Round two : Sorcerer – success, Thief – fail
Round three: Sorcerer – stabilises, Thief – fail
Round three also saw the other player arrive back from self defence class. Sometime between round 2 and 3 I heard the thief’s player say “That is so unfair. I don’t think I am going to make another character” and so I allowed the Dwarf Barbarian (the player who had just arrived, to get a potion in to the halfling before he passed away.
The battle almost got turned around too. There was a point in the battle after the Dwarf arrived where it was statistically possible to have killed the Oni, but alas it was not to be. They all, one at a time got beaten down and bound.
In between me deciding what would happen to them the tension came to the surface. The thief’s player was really unhappy with the random death saving throws. He started to compare D&D to Pathfinder and how he believed Pathfinder was far more forgiving in this regard. He lamented that he had poured his enthusiasm into this character who was so very close to fifth level and because death is handled by complete randomness (and he failed three in a row which is tough) that he just felt it was a massive discouragement. he told the players then and there that it made him, if combat arose, just want to hide, watch the rest of them die and not get involved.
On the other side he pointed to Pathfinder where you lose a hit point a round, every round until you were negative your Con score before having a chance of dying. And then there were feats that you could apply that made that even longer or gave you a grater chance of naturally stabilizing on a save making the investment in the character much more worth it. Apart from the guy who just arrived there, who from his point of view just said get over it, the rest of the group were agreeing. I find it hard to disagree with them though there are some provisos;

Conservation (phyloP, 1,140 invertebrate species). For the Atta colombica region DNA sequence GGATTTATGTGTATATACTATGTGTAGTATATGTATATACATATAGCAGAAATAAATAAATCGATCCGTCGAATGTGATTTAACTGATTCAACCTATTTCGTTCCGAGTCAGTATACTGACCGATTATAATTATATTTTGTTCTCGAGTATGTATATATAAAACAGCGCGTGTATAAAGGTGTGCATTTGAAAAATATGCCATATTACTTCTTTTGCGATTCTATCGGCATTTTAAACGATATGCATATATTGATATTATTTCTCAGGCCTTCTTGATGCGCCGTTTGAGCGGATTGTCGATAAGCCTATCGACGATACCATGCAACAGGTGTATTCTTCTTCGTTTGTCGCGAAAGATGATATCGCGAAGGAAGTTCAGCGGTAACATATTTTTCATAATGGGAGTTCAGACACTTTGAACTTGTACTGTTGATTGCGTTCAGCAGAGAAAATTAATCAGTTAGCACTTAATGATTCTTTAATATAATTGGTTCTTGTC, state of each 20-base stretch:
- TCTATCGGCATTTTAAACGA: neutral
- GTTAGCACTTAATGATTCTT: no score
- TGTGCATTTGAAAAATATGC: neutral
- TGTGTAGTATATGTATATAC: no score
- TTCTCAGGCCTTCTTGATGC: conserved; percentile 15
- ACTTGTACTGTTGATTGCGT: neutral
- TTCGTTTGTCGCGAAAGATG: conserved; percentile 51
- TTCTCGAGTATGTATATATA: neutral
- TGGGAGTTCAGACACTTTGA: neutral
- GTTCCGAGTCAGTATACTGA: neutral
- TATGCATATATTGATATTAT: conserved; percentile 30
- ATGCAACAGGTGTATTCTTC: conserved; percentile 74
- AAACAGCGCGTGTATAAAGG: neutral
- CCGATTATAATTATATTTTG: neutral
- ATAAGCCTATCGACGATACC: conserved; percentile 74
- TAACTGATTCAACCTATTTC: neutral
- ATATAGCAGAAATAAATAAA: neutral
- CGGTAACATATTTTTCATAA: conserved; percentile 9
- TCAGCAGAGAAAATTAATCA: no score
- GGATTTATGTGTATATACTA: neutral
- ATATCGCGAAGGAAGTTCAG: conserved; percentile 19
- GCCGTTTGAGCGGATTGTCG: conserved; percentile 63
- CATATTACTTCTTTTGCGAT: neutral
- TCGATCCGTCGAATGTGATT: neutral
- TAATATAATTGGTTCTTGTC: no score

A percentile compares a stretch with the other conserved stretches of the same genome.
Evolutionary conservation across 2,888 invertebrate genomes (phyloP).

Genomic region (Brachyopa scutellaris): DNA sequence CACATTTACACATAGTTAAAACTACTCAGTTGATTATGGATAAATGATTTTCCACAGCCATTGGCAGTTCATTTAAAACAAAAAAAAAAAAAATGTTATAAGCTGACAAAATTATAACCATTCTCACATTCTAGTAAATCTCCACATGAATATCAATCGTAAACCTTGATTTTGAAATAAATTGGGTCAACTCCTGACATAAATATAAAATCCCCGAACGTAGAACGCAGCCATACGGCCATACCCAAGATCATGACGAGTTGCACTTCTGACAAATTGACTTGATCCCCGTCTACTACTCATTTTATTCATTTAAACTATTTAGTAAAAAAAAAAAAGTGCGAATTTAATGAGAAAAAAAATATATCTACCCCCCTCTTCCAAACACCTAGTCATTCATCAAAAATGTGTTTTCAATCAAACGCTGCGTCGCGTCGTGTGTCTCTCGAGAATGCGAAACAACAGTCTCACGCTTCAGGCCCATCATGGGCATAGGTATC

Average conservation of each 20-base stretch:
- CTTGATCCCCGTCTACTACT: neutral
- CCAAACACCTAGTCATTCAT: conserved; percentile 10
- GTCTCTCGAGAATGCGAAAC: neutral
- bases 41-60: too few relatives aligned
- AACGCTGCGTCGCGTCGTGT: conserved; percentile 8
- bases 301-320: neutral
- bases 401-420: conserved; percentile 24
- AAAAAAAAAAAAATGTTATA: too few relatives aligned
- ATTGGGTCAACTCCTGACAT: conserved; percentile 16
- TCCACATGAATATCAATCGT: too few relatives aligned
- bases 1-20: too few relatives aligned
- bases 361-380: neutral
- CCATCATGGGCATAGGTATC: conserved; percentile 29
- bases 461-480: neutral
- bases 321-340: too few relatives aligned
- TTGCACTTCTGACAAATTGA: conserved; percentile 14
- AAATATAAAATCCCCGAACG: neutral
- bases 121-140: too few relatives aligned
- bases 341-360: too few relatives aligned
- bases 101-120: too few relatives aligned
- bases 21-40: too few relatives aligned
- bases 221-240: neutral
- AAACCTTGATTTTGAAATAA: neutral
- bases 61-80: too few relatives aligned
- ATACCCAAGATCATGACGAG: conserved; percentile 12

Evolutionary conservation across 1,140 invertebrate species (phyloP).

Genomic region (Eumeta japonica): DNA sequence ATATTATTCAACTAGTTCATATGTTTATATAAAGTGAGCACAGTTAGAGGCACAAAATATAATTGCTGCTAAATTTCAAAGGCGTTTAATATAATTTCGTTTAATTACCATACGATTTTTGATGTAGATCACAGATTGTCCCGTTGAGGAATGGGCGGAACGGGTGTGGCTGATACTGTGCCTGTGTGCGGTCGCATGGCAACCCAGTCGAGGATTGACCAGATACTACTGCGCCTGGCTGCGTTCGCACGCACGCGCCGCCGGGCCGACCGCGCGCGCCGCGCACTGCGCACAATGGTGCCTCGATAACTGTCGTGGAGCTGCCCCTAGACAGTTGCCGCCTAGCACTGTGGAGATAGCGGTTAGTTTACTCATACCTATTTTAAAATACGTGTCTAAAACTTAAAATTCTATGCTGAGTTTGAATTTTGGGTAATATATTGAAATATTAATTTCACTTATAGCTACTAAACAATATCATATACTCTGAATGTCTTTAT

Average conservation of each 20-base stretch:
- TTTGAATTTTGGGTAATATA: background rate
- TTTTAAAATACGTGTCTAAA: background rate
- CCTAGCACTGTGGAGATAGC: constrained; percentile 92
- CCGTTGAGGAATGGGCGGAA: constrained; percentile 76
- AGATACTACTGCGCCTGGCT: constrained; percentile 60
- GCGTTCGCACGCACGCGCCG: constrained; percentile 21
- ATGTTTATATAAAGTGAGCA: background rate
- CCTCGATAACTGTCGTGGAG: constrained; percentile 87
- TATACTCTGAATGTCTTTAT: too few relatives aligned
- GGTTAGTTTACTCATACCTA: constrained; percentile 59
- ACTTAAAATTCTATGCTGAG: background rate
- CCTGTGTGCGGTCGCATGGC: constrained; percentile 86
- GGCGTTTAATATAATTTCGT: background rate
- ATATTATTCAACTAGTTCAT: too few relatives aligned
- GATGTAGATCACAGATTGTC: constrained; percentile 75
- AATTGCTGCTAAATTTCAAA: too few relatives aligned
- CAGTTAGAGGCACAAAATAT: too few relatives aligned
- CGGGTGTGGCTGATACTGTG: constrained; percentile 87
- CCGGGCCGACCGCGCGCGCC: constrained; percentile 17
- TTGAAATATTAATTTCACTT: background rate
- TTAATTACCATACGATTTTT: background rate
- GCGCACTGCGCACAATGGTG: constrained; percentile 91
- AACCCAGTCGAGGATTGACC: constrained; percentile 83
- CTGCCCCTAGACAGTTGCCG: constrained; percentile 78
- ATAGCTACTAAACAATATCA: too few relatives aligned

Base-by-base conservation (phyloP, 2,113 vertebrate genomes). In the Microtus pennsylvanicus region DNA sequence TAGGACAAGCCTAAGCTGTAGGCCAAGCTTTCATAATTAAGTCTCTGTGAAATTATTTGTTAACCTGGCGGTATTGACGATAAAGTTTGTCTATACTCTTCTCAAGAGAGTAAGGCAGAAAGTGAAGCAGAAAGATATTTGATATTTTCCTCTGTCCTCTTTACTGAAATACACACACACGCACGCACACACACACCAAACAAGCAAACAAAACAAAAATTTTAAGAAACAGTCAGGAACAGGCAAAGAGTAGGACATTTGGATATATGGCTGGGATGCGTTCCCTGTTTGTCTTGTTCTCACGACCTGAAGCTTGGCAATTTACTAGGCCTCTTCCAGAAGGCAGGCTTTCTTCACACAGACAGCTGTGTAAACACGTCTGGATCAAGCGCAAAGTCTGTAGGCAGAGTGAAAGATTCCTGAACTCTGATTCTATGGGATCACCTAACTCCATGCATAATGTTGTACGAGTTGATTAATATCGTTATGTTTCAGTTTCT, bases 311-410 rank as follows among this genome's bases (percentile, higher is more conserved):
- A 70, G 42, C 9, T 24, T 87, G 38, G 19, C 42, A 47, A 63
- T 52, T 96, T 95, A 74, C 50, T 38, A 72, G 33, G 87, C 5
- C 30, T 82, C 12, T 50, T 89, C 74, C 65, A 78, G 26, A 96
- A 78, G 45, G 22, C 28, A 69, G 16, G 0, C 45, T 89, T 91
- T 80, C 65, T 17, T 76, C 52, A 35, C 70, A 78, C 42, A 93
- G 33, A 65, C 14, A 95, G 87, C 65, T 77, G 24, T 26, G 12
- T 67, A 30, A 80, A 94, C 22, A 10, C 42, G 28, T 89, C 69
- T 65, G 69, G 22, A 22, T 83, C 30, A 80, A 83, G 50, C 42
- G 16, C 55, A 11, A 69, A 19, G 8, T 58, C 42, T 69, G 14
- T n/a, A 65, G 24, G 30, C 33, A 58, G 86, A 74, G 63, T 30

- There is the idea of negative hit points in Pathfinder and thus you may end up immediately over your Con in negatives or be sat one off it immediately; and
- the idea of an instantaneous death from massive damage is also in the mix.
I did advise the player that there was Raise Dead and the like available but he rightfully pointed out that it was not really an option at this stage. I felt for him and the other players because I could see there point and there is not a great deal we can do to combat this.
So where to now?
I am not sure in reality. After all, taking them prisoner and having them wake up naked in a door-less room with strangers seemed to pique their interest again and from the point of view of the narrative, though I was shooting from the hip, the adventure finished on a beautiful cliff hanger. Do I just say to them, let’s go back to Pathfinder? They said they would, once this game “finished”, return to it. I told them though that I would keep building the campaign for them and they would have to decide. It is a bit of a mess.
I know that I have been pretty negative about D&D and I worry that it may actually be that vibe coming from me to them that caused this disturbance. The other thing is though, I have gotten over it. I can put up with the crap I have to deal with in planning a game if it means we are coming together and having a good time together as a group. After all, I have other games that I can draw the enjoyment in planning out with. I do not really know where this is going to head, and I have another dungeon to make – so watch this space!